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Ten in the hundred lies bere ingrav’d,
Ob! oh! quoth the devil, 'tis my John-a-Combe. This sarcastical piece of wit was, at the gentle man's own request, thrown out extemporally in his company. And this Mr. John Combe I take to be the fame, who, by Dugdale in his Antiquities of Warwickshire, is said to have died in the year 1614, and for whom, at the upper end of the quire of the Guild of the Holy Cross at Stratford, a fair monument is erected, having a statue thereon cut in alabaster, and in a gown, with this epitaph. “ Here lieth interred “ the body of John Combe, esq; who died the ioth “ of July, 1614, who bequeathed several annual “ charities to the parish of Stratford, and 100l. to « be lent to fifteen poor tradesmen from three years " to three years, changing the parties every third
year, at the rate of fifty shillings per annum, the “ increase to be distributed to the almes-poor there."
- The donation has all the air of a rich and sagacious ufurer.
Shakespeare himself did not survive Mr. Combe long, for he died in the year 1616, the 53d of his age. He lies buried on the north side of the chancel in the great church at Stratford; where a monument, decent enough for the time, is erected to him, and placed against the wall. He is represented under an arch in a sitting posture, a cushion spread before him, with a pen in his right hand, and his left rested on a fcrowl of paper. The Latin distich, which is placed. under the cushion, has been given us by Mr. Pope, or his graver, in this manner.
INGENIO. Pylium, genio Socratem, arte Ma
I confefs, I do not conceive the difference betwixt ingenio and genią À the first verse. They seem to me intirely fynonymous terms ; nor was the Pylian sage Nestor celebrated for his ingenuity, but for an experience and judgment owing to his long age. Dugdale, in his Antiquities of Warwickshire, has copied this distich with a distinction which Mr. Rowe has followed, and which certainly restores us the true meaning of the epitaph.
JUDICIO Pylium, genio Socratem, &c. In 1614, the greater part of the town of Stratford was consumed by fire; but our Shakespeare's house, among some others, escaped the flames. This house was first built by Sir Hugh Clopton, a younger brother of an ancient family in that neighbourhood, who took their name from the manor of Clopton. Sir Hugh was sheriff of London in the reign of Richard III. and lord-mayor in the reign of king Henry VII. To this gentleman the town of Stratford is indebted for the fine stone-bridge, consisting of fourteen arches, which, at an extraordinary expence, he built over the Avon, together with a causeway running at the westend thereof; as also for rebuilding the chapel adjoining to his house, and the cross-ise in the church there. It is remarkable of him, that, though he lived and died a batchelor, among the other extensive charities which he left both to the city of London and town of Stratford, he bequeathed considerable legacies for the marriage of poor maidens of good name and fame both in London and at Stratford. Notwithstanding which large donations in his life, and bequests at his death, as he had purchased the manor of Clopton, and all the estate of the family, so he left the same again to his elder brother's son with a very great addition (a proof how well beneficence and oeconomy may walk hand in hand in wise fa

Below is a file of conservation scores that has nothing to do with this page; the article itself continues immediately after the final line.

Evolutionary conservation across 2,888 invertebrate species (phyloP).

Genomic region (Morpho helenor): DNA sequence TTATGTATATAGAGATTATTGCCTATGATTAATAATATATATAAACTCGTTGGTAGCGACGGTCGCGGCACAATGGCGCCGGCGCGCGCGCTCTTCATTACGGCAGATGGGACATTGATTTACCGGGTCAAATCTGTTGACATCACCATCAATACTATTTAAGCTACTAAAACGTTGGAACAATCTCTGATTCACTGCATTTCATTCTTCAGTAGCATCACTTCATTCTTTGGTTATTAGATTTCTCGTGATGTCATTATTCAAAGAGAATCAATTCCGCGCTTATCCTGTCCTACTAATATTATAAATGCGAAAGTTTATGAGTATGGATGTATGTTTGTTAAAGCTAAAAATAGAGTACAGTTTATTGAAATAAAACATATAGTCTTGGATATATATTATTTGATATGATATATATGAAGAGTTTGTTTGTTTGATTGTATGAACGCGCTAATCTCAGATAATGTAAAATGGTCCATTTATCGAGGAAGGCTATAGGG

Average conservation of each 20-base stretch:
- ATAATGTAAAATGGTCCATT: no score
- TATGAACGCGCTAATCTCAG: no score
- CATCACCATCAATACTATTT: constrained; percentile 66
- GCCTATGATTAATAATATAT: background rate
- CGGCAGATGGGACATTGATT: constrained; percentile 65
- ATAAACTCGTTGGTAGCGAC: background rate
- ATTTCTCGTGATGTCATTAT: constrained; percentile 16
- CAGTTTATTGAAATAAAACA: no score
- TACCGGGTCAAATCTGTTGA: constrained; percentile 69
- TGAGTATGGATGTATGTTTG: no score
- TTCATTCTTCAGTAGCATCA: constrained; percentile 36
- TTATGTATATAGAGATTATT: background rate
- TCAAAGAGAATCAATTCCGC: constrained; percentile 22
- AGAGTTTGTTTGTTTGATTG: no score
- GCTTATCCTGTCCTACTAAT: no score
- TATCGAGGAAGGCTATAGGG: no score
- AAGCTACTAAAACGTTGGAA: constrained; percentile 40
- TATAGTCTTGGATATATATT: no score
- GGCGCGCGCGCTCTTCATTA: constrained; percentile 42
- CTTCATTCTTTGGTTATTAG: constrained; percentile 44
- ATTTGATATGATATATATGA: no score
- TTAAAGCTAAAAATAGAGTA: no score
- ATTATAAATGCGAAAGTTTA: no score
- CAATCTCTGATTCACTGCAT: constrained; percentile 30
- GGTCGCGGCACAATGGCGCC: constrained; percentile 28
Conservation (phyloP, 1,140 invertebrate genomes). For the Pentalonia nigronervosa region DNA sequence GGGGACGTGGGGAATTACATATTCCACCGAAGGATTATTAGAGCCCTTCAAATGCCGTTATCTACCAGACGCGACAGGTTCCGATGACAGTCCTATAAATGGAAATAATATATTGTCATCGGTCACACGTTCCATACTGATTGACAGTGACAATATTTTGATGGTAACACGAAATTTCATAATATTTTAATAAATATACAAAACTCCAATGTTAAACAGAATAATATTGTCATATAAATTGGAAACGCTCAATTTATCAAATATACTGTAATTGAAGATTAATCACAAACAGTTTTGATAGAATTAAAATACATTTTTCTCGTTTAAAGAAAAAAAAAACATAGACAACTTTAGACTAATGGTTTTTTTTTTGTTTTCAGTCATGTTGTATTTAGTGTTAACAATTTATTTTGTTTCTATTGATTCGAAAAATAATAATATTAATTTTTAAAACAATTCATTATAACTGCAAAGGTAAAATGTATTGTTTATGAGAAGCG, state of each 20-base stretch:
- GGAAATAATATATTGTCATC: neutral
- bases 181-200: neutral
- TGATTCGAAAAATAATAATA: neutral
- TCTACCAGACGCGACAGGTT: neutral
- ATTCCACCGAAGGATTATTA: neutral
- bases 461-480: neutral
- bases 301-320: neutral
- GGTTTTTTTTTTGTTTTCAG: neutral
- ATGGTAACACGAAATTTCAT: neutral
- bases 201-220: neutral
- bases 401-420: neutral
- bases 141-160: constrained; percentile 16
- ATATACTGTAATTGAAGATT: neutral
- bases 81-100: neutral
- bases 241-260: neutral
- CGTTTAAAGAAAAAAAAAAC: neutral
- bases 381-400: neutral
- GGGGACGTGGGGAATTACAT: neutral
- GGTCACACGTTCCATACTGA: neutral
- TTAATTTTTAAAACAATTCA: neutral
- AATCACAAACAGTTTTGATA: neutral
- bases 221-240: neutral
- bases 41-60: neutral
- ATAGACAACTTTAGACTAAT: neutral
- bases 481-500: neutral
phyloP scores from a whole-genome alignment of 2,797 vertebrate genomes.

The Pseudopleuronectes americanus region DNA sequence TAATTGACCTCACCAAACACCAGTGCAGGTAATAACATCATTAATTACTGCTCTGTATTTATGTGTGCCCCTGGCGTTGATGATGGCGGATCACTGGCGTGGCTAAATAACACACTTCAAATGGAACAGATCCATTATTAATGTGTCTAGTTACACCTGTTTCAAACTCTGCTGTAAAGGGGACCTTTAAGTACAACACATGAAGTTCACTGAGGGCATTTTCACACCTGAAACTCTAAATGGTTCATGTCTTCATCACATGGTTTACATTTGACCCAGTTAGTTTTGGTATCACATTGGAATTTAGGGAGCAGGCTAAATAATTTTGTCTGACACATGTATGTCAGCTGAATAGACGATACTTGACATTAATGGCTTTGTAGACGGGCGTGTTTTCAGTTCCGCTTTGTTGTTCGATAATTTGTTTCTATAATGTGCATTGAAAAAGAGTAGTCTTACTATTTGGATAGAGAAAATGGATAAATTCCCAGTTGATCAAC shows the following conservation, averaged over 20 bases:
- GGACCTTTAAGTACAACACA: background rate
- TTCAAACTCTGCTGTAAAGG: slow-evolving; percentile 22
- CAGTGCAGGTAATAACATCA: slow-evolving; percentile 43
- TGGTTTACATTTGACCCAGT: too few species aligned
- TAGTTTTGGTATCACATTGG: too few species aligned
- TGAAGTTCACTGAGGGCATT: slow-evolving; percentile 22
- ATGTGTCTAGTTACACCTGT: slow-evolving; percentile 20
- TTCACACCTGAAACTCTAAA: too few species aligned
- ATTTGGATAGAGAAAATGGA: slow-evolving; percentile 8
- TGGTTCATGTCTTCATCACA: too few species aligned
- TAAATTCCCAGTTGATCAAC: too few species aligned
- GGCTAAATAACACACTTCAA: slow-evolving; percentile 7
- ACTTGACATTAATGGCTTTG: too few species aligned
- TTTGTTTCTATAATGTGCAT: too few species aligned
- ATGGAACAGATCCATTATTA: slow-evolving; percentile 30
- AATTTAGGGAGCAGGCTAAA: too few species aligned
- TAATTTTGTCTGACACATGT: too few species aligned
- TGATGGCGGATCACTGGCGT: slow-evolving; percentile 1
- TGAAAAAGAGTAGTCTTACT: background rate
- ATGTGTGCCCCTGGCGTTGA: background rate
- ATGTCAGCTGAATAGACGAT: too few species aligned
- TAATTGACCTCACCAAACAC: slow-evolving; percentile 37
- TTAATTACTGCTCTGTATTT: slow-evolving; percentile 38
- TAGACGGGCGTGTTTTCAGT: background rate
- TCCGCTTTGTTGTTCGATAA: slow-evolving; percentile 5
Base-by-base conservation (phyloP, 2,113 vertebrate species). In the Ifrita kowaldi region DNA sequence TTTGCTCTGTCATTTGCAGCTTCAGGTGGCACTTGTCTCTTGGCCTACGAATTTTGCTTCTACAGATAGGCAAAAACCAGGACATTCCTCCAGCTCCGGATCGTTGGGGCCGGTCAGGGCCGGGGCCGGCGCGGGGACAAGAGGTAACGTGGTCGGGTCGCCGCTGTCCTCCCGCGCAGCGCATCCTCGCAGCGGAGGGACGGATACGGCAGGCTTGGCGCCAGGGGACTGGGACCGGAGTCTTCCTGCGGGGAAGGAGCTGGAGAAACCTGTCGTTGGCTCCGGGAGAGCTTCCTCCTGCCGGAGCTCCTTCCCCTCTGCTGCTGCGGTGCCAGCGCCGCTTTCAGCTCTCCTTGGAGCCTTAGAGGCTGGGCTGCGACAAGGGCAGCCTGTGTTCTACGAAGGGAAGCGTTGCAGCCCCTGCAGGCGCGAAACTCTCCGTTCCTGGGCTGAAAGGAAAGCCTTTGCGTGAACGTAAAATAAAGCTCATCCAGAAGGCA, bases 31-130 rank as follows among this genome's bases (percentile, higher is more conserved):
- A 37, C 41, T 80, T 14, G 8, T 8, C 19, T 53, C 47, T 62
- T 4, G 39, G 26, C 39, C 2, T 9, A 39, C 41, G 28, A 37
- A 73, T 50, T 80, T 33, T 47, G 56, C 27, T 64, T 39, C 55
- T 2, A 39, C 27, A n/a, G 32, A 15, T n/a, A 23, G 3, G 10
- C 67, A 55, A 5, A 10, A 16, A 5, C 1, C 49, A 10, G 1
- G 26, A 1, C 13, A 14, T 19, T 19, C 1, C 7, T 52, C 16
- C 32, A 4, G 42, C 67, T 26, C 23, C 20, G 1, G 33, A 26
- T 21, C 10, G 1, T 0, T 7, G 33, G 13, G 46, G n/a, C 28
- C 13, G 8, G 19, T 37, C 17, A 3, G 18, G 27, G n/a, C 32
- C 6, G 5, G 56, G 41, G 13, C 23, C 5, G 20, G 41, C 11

milies): good part of which estate is yet in the poffef
. fion of Edward Clopton, esq; and Sir Hugh Clopton, knt. lineally descended from the elder brother of the first Sir Hugh: who particularly bequeathed to his nephew, by his will, his house, by the name of his Great House in Stratford.
The estate had now been sold out of the Clopton family for above a century, at the time when Shakespeare became the purchaser : who, having repaired and modelled it to his own mind, changed the name to New-place; which the mansion-house, since erected upon the same spot, at this day retains. The house and lands, which attended it, continued in Shakespeare's descendants to the time of the Restoration : when they were repurchased by the Clopton family, and the mansion now belongs to Sir Hugh Clopton, knt. To the favour of this worthy gentleman I owe the knowledge of one particular, in honour of our poet's once dwelling-house, of which, I presume, Mr. Rowe never was apprized. When the civil war raged in England, and king Charles the First's queen was driven by the necessity of affairs to make a recess in Warwickshire, she kept her court for three weeks in New-place. We may reasonably suppose it then the best private house in the town; and her majesty preferred it to the college, which was in the possession of the Combe family, who did not so strongly favour the king's party